One of my favorite campground-owner stories to tell is from our early years of living in the campground, before we were wicked busy.  A gentleman who’d been working for us for three years or so, was grumbling good-naturedly one day about never having seen a moose.  So he asked for some time off, threw his overnight bag and camera in his car, asked us to watch his trailer and he drove north to Rangely to search for one. Two mornings later, a moose walked right down our main street and literally through his campsite.  We took photos of the hoof prints under his camper window as proof.

Tamra Wight lives in Poland, Maine where she runs Poland Spring Campground with her husband and two children.  Every summer she meets interesting families from all over the country.  In the winter, she’s a teaching assistant at Whittier Middle School.  Between the two, she has more writing inspiration than she knows what to do with.  She is also the author of The Three Grumpies, illustrated by Ross Collins.  Tamra also enjoys hiking, geo-caching, snowshoeing, power-walking, wildlife watching, and most of these with her faithful lab, Cookie. You can also see her wildlife photos on her website.

For more about Tamra and her books, check out her web site and blog and find her on Facebook. You can also check out her campground website.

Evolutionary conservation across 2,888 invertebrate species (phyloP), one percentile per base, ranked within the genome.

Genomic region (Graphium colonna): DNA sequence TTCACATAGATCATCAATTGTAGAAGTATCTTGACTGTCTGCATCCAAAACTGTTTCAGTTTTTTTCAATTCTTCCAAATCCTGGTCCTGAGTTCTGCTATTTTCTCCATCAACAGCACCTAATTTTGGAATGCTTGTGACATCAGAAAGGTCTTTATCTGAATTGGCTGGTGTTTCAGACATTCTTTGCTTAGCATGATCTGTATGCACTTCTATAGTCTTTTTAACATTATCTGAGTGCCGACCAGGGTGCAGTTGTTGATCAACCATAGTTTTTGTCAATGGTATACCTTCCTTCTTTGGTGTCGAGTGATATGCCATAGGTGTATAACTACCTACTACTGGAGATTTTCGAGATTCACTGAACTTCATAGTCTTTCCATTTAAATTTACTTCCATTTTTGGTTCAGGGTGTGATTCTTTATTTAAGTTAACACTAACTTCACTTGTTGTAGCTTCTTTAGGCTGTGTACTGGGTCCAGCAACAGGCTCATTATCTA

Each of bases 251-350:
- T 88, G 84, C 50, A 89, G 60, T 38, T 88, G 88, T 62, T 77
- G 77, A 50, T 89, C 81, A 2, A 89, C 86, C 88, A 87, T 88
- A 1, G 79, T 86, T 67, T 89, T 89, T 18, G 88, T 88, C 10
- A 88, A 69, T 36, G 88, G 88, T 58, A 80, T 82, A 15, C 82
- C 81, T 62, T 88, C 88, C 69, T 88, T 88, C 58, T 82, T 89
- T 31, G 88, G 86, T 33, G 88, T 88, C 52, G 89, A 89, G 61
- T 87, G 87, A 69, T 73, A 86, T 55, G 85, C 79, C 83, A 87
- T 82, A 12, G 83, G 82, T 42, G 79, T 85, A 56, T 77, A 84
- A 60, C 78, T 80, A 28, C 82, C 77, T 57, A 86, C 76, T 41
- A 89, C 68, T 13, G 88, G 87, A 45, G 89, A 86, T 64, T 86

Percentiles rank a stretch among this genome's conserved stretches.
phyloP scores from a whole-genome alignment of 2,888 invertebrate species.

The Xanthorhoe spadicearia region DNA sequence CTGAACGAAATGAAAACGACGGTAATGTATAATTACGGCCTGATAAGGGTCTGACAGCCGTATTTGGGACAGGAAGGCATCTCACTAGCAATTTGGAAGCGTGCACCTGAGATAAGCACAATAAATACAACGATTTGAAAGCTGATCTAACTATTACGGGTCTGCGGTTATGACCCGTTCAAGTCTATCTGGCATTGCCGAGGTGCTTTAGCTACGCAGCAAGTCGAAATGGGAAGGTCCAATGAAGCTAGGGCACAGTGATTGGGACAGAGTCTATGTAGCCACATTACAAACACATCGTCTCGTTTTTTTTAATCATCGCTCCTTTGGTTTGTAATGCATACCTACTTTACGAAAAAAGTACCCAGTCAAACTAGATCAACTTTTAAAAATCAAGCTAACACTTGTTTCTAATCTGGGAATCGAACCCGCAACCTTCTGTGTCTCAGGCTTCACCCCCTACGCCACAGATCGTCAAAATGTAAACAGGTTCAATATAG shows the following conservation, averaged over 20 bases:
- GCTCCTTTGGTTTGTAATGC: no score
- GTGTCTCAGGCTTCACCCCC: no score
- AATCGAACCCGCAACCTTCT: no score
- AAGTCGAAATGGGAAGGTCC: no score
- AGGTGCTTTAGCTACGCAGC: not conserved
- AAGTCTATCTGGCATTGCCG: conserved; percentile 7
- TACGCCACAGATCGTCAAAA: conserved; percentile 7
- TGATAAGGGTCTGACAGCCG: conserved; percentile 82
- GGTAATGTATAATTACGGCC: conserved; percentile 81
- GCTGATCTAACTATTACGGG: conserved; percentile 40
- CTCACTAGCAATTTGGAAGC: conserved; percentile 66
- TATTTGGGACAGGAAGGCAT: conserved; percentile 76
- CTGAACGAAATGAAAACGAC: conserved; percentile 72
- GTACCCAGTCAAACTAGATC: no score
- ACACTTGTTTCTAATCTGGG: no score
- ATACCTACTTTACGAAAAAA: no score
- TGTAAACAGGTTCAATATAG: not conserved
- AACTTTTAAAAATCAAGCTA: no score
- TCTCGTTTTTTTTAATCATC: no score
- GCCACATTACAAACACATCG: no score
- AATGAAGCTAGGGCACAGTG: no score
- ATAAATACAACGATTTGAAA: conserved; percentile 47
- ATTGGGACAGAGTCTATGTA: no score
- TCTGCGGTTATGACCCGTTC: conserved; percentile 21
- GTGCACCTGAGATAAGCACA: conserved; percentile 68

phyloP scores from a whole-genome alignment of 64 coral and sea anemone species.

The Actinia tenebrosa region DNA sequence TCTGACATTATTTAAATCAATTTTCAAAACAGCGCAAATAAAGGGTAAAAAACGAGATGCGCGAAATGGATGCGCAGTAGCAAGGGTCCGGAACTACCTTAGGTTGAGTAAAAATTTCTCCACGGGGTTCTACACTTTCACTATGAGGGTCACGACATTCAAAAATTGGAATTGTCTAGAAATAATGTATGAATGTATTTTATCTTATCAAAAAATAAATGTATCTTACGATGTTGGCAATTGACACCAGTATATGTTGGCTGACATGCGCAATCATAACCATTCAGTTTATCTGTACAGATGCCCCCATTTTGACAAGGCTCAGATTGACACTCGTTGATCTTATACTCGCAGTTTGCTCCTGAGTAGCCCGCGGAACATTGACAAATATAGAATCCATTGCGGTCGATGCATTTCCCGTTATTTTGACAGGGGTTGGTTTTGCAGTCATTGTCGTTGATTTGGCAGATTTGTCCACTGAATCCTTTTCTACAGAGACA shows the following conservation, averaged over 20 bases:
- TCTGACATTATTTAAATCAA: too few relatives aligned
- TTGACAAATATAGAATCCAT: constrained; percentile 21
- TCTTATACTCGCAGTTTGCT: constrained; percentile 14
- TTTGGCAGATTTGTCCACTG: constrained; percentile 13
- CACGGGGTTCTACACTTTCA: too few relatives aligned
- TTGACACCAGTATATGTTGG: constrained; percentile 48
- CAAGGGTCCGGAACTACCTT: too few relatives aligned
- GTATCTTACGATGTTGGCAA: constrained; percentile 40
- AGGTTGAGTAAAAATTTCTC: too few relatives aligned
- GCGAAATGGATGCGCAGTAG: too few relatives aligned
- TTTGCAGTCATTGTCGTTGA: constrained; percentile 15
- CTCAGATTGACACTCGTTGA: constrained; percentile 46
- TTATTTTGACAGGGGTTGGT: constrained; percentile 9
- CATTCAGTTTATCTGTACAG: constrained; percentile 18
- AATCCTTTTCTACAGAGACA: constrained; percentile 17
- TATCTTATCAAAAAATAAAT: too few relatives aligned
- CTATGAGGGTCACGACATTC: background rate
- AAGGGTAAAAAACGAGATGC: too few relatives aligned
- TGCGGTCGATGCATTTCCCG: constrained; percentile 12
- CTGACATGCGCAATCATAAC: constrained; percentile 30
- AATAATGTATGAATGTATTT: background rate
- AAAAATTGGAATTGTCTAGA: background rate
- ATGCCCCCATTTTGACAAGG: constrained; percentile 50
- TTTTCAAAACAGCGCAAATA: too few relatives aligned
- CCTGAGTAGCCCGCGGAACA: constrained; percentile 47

Win a copy of Cooper & Packrat: Mystery on Pine Lake! Just follow these rules to enter the drawing:

1. Comment on this post, and for fun, tell me your favorite camping story! I’m not much of a camper at all, but I do recall camping on the coast of California as a young adult. The rocks poking my back and strange noises kept me awake. Plus I was worried about bears or having to go to the restroom in the middle of the night by myself. (Yes yes, I’m a city girl – you’d never guess that I was an outdoor educator for awhile.) But I will never ever forget the spectacular sight of all the many stars twinkling and shining in the night sky. That was breathtaking!

2. Leave your comment and email address by midnight EST Friday, August 23rd.  The lucky winner will be drawn at random and announced here on Tuesday, August 27th.

3. Entrants must have a U.S. or Canada mailing address.

Thanks for stopping by! Good luck and happy reading!